We are two years into the U.S. surcharging era. While the media coverage has seemingly quieted, heated debates are still occurring in some states. The eventual outcomes could drive other states to reconsider their stance. When the card networks lifted surcharge bans in 2013, New York, California and Florida were all “no surcharge” states. Then various types of merchants (most of whom are small) initiated litigation based on First Amendment rights, which muddied the waters.
- New York, case number 1:13-cv-03775; filed June 4, 2013
- California, case number 2:14-cv-00604; filed March 4, 2014
- Florida, case number 1:14-cv-00025;
filed March 5, 2014
In general terms, the merchants associated with the lawsuits and their legal representation are centering their cases on communication versus economic injustices. They have argued that the laws allow them to promote discounts for cash payments, but prohibit them from enlightening customers about card acceptance fees, which customers end up paying in the form of higher prices—essentially, a surcharge.
The judges in these cases have mixed opinions. In October 2013, U.S. District Judge Jed S. Rakoff in Manhattan ruled in favor of the merchants, rendering New York unable to enforce the law. In Florida, U.S. District Judge Robert L. Hinkle dismissed a similar lawsuit in September of last year. The merchants there are appealing, while the state’s attorney general supports the original “no surcharge” law and is encouraging the court to uphold the judge’s decision. The pendulum shifted yet again when U.S. District Judge Morrison England in California agreed with the merchants on March 26 this year. The attorney general is asking the court to overturn this ruling.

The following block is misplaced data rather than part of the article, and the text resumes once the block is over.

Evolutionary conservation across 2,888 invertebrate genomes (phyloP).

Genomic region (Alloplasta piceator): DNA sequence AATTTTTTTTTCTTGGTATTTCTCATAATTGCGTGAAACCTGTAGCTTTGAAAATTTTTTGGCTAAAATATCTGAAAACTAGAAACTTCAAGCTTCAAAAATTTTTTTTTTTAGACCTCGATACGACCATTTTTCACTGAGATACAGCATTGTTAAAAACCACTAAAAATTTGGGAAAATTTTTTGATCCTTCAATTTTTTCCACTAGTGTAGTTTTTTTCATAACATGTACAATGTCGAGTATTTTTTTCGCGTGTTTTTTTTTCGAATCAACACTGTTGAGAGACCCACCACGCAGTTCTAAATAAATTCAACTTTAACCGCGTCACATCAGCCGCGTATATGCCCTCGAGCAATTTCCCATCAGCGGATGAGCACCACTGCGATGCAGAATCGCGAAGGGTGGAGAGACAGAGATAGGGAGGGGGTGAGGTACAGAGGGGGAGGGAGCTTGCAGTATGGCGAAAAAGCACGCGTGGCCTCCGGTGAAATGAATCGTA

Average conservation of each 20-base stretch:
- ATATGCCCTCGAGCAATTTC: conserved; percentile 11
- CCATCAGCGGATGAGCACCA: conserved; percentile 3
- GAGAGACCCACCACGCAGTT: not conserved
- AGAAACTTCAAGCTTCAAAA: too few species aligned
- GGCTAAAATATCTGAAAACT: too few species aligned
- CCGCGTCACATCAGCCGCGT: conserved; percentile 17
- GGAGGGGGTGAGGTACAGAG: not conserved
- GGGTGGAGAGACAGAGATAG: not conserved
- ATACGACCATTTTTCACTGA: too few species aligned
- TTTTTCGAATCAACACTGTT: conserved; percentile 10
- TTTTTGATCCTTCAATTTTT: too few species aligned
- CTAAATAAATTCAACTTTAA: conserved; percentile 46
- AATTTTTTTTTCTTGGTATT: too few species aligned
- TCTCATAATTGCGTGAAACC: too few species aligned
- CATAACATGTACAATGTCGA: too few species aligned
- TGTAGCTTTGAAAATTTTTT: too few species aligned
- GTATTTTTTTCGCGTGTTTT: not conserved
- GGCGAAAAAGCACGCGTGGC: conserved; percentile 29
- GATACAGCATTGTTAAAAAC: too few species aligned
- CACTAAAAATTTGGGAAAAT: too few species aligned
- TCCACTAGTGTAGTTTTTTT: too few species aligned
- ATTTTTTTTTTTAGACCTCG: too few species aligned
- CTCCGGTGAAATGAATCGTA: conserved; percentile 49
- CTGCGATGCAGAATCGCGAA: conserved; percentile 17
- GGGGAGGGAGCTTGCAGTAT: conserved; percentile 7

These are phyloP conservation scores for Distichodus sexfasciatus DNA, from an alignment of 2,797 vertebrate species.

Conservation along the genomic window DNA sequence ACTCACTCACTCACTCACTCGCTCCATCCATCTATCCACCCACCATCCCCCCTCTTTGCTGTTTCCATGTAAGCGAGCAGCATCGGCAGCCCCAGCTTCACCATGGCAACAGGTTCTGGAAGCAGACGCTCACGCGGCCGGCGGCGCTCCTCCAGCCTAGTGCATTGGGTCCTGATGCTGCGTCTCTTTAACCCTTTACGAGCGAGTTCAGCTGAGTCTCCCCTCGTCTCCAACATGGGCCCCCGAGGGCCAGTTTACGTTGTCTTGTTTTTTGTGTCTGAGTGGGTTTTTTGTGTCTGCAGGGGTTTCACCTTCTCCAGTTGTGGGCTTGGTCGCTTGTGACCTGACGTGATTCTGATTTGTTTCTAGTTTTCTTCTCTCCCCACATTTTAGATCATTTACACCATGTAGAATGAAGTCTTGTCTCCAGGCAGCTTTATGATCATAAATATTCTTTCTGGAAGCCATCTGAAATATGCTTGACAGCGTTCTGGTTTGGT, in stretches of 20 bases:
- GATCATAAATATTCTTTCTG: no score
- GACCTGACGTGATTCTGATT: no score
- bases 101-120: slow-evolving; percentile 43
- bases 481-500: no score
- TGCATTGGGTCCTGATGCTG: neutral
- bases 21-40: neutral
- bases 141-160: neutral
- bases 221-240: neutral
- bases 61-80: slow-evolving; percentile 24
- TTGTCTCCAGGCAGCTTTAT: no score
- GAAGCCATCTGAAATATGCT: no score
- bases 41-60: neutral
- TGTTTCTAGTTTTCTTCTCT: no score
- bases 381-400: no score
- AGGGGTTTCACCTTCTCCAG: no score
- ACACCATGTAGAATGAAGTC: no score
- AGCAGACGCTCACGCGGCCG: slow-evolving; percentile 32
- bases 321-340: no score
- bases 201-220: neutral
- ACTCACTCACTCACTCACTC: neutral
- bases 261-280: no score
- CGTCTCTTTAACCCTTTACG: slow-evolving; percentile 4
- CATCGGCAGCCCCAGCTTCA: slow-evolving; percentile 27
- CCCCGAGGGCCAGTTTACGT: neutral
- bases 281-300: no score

Given the controversy, some legal experts think the issue will land in the Supreme Court.
Surcharges and Commercial Cards
In the Commercial Card industry, we know the issue has not disappeared for end-users. A June 2014 article by First Annapolis relayed a lack of surcharging in the United States, which was good news. However, such industry observations do not help when end-users continue to encounter suppliers who apply a surcharge to their Commercial Card payments. I recently heard one end-user in Kansas describe that an in-state supplier surcharges even though Kansas is a “no surcharge” state. If you are in a similar boat, consider contacting your state’s attorney general about the surcharge violations.
Has your organization discussed surcharges and taken any actions? It is beneficial to implement strategies and train cardholders accordingly. Check out the educational resources available from Recharged Education.
About the Author
Blog post author Lynn Larson, CPCP, is the founder of Recharged Education. With more than 15 years of Commercial Card experience, her mission is to make industry education readily accessible to all. Learn more…